“It’s not effective,” he says, referring to findings from two major studies on immersion programs. “These are extreme measures that some policymakers make without paying attention to the outcome.”

Unless hard evidence and strong research drive policies, Abedi and others say, legislators can’t possibly expect to find sound and reliable results in classrooms. “Assessment is a consequence of instruction,” he says. “If instruction is not effective, you really cannot test [students].”

After studying the results of the state’s 2002 English-proficiency tests, California’s Legislative Analyst’s Office determined that the broad diversity within the ELL population makes it impossible to apply a one-size-fits-all approach to instruction.

And, on an anecdotal level, four seniors at Coachella Valley High School arrived at much the same conclusion.

As part of a History Channel-sponsored project, Alejandro Hernandez, Sergio Ceja, Jahaira Duarte, and Silvia Torres entered ELL classrooms and documented the different models of instruction used to teach English. After winning at the local and regional level, their film is currently in contention for a state award.

“It’s hard to say what is the most effective way,” Ceja says, “because kids learn differently.”

Seeking remedies

Plaintiffs in the Coachella case are quick to note that the case does not focus on instruction. It is not, as Coleman says, “an attempt to debate whether bilingual education is best or how to teach.”

“This case is just about leveling the playing field,” he says. “There’s an unfairness in the law, and it needs to be changed.”

Specifically, the lawsuit asks the state to develop primary language tests for students who have recently arrived or enrolled in bilingual classrooms. Currently, only 13 states provide translations of their standardized tests, with New York offering its tests in 52 languages. The suit also calls for a new standardized test that reduces unnecessary linguistic features that can cloud the true assessment of an ELL student’s knowledge base.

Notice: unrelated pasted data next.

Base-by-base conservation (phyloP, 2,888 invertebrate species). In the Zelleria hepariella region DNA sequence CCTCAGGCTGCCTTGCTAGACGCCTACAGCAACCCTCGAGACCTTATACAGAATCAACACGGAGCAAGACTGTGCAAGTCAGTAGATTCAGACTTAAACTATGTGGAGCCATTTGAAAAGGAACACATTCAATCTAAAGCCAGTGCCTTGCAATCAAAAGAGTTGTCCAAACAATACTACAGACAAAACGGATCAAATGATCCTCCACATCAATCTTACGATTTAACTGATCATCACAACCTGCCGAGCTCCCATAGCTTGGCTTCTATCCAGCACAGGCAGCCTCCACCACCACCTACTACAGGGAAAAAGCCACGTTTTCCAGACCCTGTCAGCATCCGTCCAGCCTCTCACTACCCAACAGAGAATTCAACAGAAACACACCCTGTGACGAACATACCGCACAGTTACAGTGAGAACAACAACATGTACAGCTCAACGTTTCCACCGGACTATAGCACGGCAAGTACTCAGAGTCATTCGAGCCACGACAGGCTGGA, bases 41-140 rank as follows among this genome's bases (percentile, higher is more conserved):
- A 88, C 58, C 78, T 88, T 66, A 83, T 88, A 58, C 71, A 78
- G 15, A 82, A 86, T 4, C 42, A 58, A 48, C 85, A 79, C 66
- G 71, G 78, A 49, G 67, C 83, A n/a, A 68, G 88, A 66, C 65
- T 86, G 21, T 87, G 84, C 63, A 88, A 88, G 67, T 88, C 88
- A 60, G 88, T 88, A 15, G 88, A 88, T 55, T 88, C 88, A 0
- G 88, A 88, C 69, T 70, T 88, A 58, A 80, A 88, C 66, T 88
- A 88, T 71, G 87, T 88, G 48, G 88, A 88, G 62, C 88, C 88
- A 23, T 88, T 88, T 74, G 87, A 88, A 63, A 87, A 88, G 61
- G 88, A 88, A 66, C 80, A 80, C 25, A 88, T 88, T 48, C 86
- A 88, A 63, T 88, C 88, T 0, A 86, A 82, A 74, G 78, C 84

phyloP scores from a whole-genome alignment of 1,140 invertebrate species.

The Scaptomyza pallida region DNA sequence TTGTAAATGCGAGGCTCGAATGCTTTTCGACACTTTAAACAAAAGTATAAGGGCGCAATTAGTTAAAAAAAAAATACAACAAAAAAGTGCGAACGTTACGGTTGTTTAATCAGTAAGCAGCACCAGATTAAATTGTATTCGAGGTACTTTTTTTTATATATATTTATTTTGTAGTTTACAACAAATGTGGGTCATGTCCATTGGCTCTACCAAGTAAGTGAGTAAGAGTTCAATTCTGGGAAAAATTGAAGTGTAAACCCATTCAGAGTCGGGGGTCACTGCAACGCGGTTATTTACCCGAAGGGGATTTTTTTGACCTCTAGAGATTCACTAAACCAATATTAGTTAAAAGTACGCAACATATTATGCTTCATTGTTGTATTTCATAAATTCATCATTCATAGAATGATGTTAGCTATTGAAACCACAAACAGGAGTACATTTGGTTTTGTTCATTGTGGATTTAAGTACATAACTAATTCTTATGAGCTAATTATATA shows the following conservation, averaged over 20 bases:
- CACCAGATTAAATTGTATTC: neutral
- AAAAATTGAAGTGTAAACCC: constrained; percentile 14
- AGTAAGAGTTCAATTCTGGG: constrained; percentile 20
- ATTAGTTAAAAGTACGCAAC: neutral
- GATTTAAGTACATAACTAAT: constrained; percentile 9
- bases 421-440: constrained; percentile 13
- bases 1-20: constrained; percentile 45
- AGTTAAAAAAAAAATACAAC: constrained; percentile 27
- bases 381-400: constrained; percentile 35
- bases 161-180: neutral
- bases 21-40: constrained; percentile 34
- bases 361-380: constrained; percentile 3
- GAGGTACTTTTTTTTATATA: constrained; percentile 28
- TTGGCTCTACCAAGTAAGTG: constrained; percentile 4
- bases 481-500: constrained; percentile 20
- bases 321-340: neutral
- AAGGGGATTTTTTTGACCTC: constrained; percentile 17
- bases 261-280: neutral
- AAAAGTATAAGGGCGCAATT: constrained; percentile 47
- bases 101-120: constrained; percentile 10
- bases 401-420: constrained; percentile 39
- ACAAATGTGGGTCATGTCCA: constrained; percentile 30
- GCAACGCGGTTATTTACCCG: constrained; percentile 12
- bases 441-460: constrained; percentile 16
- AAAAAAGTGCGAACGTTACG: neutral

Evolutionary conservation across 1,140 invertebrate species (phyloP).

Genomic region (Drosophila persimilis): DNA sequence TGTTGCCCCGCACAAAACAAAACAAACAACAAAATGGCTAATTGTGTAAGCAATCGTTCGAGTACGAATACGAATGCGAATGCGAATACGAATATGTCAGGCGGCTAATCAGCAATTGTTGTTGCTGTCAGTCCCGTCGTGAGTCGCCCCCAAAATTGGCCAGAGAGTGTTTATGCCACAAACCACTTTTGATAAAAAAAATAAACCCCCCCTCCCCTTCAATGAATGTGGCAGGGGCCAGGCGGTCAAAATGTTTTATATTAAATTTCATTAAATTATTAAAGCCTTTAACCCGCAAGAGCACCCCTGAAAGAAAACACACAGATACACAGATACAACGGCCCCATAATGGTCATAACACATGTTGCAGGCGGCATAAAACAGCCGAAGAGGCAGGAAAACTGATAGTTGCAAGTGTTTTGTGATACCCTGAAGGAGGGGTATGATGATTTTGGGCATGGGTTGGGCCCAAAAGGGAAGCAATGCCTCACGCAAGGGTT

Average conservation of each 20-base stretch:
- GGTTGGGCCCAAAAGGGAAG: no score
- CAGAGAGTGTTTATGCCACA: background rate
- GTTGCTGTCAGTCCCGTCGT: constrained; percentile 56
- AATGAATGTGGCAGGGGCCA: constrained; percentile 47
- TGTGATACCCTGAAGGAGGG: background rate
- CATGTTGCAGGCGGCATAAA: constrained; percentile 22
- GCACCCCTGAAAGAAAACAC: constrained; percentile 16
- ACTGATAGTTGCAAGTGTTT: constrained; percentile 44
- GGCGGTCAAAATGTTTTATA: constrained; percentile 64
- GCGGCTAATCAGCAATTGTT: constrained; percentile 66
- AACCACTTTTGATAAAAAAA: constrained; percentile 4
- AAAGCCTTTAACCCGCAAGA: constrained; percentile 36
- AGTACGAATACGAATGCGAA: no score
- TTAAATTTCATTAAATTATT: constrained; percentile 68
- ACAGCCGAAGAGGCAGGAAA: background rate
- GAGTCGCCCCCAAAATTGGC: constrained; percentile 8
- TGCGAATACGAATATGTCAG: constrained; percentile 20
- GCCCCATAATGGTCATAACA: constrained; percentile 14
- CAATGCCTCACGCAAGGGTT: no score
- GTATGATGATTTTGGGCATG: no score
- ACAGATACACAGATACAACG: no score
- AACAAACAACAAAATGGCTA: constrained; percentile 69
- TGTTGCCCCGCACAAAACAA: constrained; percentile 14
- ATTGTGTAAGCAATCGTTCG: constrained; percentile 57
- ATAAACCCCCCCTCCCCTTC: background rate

Abedi, who has studied whether accommodations can affect ELL students’ performance on standardized tests for more than a decade, says his research shows that modified exams are more reliable. In a few case studies, he says, simple changes -- such as using active voice instead of passive voice and eliminating idioms and unfamiliar words that aren’t related to content -- have dramatically improved ELL students’ scores.

California’s Department of Education plans to try out a new Spanish exam next spring that would supplement, not replace, the current standardized test. The test would be available for second-, third-, and fourth-graders by spring 2007. But Deborah Short, director of language education and academic development for the Washington, D.C.-based Applied Linguistics Center, says it is unrealistic to think that non-English speakers can master core subject areas in another language in the short time frame California now has.

“Standardized tests do have a place in ELL, if they are appropriate,” she says. “We need to learn what [students] know. But I don’t think it’s appropriate if they’ve only been here for one year.”

That’s what Coachella district officials think, too, which is why they agonized but ultimately decided to go to court. “If we want our kids to learn, we need to stand up to the state,” Pensis says.

You’d be hard pressed to find anyone in the district who didn’t stand behind the decision, although there’s a feeling that it’s a shame the situation has come to this.

Just before class breaks and the hallways flood with students, Arredondo stands in relative silence near Coachella Valley High School’s entrance. The principal hesitates and then stands stiffly.

“We are not whiners. We don’t complain,” he declares. “We do our job and we keep on trucking. These kids will succeed. The problem is the language.”

Naomi Dillon ( is associate editor of American School Board Journal.

Photo by Michele Sabatier

Copyright © 2005, National School Boards Association. American School Board Journal is an editorially independent publication of the National School Boards Association. Opinions expressed by this magazine or any of its authors do not necessarily reflect positions of the National School Boards Association. Within the parameters of fair use, this article may be printed out and photocopied for individual or educational use, provided this copyright notice appears on each copy. This article may not be otherwise, linked, transmitted, or reproduced in print or electronic form without the consent of the Publisher. For more information, call (703) 838-6739.